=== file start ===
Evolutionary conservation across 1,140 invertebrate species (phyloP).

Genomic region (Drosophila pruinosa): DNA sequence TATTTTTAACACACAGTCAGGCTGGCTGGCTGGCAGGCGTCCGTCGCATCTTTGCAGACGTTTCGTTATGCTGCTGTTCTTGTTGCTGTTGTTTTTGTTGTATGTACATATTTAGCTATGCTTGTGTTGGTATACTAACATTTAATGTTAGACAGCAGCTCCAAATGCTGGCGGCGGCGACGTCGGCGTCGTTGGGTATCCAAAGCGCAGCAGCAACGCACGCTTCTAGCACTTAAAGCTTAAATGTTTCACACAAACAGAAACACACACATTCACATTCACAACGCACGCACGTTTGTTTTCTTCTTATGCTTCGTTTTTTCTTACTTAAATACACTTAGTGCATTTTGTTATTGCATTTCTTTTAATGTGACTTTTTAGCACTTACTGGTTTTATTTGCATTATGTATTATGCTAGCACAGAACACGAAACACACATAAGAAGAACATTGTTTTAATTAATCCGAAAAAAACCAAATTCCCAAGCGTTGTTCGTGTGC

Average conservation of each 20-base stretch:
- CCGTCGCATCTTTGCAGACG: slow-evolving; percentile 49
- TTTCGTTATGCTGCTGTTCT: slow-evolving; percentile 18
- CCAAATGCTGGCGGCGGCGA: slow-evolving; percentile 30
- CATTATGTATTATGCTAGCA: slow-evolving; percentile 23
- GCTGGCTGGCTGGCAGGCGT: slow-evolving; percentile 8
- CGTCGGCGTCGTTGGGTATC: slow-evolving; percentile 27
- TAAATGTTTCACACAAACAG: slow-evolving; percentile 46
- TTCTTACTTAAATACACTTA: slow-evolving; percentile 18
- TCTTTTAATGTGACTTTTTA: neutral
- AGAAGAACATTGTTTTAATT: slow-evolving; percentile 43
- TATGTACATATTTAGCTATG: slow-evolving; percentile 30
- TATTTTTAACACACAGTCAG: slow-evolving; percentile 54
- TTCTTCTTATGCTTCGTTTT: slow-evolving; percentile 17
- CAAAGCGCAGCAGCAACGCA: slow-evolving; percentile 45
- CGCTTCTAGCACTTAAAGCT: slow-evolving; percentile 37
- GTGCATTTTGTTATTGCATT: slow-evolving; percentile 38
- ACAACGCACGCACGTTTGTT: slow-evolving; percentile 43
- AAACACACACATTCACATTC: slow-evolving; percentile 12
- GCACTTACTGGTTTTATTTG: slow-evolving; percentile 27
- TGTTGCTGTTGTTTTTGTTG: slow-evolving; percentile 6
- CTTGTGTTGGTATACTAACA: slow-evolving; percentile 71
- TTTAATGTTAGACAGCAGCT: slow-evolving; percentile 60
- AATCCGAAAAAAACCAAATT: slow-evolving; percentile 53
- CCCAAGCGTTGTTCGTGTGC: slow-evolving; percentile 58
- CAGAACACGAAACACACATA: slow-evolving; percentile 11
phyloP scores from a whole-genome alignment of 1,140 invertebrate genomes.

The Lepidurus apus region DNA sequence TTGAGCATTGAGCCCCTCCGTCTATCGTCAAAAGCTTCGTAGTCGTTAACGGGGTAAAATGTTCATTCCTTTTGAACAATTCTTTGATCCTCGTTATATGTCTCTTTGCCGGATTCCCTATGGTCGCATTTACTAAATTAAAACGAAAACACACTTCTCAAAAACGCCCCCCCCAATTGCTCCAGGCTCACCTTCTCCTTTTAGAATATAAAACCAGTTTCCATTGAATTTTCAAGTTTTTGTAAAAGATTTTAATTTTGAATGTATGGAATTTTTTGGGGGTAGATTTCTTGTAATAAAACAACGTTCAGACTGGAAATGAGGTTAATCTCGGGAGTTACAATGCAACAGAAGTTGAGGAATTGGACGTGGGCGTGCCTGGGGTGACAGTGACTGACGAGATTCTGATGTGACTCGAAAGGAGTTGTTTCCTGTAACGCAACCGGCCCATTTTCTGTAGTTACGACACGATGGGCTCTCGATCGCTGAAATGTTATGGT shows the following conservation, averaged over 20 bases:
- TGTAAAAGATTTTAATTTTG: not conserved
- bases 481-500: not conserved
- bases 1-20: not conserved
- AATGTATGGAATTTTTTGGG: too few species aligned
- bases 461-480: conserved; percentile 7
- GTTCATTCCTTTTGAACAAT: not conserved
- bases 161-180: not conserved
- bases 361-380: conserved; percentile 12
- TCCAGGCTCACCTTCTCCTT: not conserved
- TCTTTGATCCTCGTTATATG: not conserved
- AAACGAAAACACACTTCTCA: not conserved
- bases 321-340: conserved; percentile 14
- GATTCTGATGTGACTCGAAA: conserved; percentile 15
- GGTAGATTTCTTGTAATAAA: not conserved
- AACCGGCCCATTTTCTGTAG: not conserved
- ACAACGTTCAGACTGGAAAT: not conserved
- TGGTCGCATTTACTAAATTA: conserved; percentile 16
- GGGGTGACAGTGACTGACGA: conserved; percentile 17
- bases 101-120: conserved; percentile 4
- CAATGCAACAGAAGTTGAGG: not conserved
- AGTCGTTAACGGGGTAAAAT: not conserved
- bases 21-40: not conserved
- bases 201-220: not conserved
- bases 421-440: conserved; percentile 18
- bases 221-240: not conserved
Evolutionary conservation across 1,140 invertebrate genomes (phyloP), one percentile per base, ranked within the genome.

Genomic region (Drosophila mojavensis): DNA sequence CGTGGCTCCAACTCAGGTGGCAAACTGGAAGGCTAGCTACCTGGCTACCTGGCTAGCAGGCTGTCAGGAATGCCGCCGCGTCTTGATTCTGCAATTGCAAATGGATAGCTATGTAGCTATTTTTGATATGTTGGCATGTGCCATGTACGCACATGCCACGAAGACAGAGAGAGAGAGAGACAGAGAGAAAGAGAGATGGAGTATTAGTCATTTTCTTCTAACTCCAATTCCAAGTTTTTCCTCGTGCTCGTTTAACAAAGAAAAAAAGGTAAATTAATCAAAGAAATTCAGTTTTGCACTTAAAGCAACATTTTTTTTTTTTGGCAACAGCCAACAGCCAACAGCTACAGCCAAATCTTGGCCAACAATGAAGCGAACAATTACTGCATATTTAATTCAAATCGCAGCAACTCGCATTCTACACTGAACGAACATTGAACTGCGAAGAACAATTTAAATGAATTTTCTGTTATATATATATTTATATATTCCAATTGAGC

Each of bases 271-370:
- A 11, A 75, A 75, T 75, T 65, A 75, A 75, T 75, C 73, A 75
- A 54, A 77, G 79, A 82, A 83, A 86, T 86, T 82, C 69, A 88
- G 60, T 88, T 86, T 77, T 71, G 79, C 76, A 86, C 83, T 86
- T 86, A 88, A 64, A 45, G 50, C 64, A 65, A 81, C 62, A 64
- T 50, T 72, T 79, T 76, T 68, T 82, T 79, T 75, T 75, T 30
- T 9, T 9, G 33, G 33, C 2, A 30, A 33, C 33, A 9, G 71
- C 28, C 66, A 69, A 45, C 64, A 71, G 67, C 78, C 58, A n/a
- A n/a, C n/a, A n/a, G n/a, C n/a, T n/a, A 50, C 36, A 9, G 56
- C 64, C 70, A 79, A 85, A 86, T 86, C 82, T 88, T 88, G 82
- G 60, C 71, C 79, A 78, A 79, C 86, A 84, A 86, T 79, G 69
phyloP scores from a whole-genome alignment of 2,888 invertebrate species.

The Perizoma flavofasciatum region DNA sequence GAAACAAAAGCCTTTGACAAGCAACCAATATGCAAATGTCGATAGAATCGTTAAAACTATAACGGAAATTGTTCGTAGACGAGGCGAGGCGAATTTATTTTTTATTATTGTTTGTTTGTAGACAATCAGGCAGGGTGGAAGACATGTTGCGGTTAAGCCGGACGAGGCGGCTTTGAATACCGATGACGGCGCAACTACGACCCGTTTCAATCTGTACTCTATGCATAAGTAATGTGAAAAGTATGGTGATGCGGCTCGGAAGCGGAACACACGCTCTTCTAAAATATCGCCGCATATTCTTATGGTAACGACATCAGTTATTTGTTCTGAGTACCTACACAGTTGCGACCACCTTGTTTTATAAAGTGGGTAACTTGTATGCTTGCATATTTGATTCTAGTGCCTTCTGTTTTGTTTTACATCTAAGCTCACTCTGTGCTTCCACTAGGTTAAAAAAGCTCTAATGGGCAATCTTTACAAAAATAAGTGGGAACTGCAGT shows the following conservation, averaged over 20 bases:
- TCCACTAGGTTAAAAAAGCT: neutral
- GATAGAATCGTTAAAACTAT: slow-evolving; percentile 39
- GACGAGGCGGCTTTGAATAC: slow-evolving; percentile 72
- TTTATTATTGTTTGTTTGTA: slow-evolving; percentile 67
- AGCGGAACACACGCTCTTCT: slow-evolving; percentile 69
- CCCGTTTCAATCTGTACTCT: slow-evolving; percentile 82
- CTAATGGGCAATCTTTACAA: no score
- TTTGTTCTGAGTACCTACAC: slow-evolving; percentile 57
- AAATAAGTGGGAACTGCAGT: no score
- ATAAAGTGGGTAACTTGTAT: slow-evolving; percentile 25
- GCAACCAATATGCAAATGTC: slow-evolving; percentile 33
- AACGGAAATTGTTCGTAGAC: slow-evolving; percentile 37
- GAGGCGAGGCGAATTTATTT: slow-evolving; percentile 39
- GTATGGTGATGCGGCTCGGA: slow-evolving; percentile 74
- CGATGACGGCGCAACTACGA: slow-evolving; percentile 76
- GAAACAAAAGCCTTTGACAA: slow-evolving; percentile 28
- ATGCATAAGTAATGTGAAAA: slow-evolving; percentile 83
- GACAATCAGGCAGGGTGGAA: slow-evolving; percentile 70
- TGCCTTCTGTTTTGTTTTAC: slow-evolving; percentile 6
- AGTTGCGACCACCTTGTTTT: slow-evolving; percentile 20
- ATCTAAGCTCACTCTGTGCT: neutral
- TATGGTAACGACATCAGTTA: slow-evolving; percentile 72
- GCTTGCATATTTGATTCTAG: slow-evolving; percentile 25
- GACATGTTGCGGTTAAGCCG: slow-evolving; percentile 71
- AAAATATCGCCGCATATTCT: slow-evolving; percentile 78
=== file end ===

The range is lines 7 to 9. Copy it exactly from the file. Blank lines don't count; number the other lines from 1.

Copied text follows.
- CATTATGTATTATGCTAGCA: slow-evolving; percentile 23
- GCTGGCTGGCTGGCAGGCGT: slow-evolving; percentile 8
- CGTCGGCGTCGTTGGGTATC: slow-evolving; percentile 27